Wetland habitats are clearly not ones to which the large African predators have specialised. Moving through a marsh with tall sedges is likely to be far easier for a biped than for a quadruped, making it a relatively safe habitat for our hominin ancestors.

Moore's point: "Since human swimming speed is much slower than human running speed, the usefulness of this method of escape seems to be an assumption that doesn't hold water" is easily countered by the suggestion that human underwater swimming speed is in all probability faster than that of any African savanna predator.

Land-based predators
How chimpanzees react to predators
Moore then provides a fascinating piece of evidence from Kortlandt's investigation of chimpanzee reaction to a stuffed leopard. The study indicated that chimpanzees, particularly those used to more open habitats, are not fearful of leopards and will actually mob them, with sticks and rocks.
It is a very compelling argument that early hominins would have had fewer problems than one might think with large African predators.

Aquatic Predators - Crocodiles
Moore then provides a fair amount of anecdotal evidence indicating that crocodiles are very dangerous creatures and probably were at the time of the divergence of hominins from the African great apes.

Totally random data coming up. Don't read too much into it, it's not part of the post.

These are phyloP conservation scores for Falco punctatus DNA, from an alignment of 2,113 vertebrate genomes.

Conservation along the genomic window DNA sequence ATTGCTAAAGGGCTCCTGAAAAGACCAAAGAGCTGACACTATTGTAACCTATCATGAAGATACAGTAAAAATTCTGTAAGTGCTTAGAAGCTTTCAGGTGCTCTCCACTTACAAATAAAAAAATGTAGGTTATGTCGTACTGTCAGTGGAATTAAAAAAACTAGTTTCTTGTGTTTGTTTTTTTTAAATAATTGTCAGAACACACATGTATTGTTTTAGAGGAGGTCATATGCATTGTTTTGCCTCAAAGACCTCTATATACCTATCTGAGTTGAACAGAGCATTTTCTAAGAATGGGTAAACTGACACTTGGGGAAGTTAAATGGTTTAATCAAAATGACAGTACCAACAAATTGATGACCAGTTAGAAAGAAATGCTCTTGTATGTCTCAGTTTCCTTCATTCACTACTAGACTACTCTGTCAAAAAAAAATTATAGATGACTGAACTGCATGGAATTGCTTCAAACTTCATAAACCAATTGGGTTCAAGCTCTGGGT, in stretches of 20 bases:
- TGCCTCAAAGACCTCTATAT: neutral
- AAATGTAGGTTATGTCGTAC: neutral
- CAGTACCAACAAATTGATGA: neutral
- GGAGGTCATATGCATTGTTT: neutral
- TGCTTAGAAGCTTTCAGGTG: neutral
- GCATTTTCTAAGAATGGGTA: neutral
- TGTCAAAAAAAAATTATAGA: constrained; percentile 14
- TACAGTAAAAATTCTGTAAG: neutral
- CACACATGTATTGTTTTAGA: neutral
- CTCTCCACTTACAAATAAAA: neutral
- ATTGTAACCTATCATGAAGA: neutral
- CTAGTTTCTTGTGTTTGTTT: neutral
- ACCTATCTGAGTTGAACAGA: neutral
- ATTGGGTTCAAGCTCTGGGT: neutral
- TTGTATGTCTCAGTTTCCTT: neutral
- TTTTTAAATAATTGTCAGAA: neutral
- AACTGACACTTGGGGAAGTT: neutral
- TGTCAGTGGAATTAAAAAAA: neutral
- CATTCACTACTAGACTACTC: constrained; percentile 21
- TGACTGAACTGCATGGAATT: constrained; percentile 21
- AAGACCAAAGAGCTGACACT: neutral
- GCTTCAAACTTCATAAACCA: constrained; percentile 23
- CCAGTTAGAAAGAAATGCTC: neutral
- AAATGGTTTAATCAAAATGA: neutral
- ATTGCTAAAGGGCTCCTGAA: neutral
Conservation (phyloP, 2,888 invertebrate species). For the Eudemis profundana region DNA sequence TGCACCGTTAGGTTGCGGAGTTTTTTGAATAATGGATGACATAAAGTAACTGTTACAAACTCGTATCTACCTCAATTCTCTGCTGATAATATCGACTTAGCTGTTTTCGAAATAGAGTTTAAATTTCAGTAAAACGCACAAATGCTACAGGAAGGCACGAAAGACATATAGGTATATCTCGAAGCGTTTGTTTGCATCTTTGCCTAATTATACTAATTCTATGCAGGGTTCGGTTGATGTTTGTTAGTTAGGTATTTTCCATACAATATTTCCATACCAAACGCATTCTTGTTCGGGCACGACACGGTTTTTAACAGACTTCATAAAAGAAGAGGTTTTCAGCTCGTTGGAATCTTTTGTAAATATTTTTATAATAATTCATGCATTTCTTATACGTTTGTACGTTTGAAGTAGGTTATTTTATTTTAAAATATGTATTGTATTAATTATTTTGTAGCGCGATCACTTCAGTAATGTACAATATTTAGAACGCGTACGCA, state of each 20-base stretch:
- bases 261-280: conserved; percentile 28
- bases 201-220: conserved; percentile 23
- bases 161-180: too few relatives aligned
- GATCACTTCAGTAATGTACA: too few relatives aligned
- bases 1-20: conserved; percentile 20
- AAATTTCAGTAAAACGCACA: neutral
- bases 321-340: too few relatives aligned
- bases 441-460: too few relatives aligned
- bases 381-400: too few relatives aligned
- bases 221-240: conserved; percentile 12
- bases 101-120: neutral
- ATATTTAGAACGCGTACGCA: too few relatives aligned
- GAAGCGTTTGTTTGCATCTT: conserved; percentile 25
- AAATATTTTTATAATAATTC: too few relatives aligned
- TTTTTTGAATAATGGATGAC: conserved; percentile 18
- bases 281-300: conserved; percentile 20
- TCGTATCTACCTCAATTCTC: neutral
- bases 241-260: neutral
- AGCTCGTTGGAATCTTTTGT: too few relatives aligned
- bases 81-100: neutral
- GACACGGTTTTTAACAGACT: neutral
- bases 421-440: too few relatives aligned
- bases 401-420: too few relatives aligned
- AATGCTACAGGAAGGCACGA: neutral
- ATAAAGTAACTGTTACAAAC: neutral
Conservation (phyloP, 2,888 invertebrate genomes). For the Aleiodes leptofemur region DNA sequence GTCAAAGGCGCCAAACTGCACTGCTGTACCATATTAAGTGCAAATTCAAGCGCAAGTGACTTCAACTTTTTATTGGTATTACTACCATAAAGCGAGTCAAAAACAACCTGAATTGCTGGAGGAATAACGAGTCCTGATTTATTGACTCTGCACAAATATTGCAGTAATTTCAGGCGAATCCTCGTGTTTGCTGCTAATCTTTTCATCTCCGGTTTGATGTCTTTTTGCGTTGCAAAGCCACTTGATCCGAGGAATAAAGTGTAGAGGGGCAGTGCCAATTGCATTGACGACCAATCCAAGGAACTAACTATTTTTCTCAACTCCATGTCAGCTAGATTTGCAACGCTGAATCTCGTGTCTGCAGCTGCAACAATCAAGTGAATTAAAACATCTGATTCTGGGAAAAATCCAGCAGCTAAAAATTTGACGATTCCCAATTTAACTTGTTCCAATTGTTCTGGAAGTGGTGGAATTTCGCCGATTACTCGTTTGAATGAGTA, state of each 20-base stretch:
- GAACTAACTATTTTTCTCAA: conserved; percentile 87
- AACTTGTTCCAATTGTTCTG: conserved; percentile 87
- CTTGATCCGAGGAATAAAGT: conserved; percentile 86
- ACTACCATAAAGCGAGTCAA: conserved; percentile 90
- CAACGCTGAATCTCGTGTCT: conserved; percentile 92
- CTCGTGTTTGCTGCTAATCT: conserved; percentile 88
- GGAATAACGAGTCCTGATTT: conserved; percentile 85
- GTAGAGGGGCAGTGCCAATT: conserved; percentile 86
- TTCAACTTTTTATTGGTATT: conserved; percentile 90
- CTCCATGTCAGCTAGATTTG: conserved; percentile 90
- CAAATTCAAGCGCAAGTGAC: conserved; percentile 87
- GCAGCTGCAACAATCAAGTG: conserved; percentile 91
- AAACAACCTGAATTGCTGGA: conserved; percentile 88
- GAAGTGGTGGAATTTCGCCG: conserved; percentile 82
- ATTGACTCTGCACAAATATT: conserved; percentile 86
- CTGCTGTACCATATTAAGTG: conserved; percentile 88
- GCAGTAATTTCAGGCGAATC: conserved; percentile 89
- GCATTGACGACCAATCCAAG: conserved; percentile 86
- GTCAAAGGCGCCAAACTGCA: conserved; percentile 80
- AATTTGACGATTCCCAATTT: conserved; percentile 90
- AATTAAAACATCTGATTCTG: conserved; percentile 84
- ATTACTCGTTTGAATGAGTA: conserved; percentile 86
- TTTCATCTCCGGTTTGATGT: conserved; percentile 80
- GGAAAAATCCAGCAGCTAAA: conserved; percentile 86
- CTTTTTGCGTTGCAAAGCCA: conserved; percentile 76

He covers the subject from an impressive number of perspectives, answering questions like "how do we know there were crocodiles in eastern Africa at the time of the transition?" and "what about defence? What about spotting it coming and getting out of the water?"

Aquatic predators - Sharks
The predators page is completed with more anecdotal evidence about how dangerous sharks are to humans too.

Jim Moore makes some good points on this page. The predation argument against the AAH is a serious one and cannot be dismissed easily. Crocodile predation would be as significant a threat to a any would-be wetland ape as sharks would be to any would be off shore diving hominin. However, we need to get the debate into some balance.
Some opponents to the savanna hypothesis have, perhaps, over-stretched the argument that African big game predators would be the death knell to any nascent bipedal species wandering out there in the early Pliocene. But if that is true, it certainly would appear to be mirrored by Moore's choice of anecdotal evidence for the prowess of aquatic predators.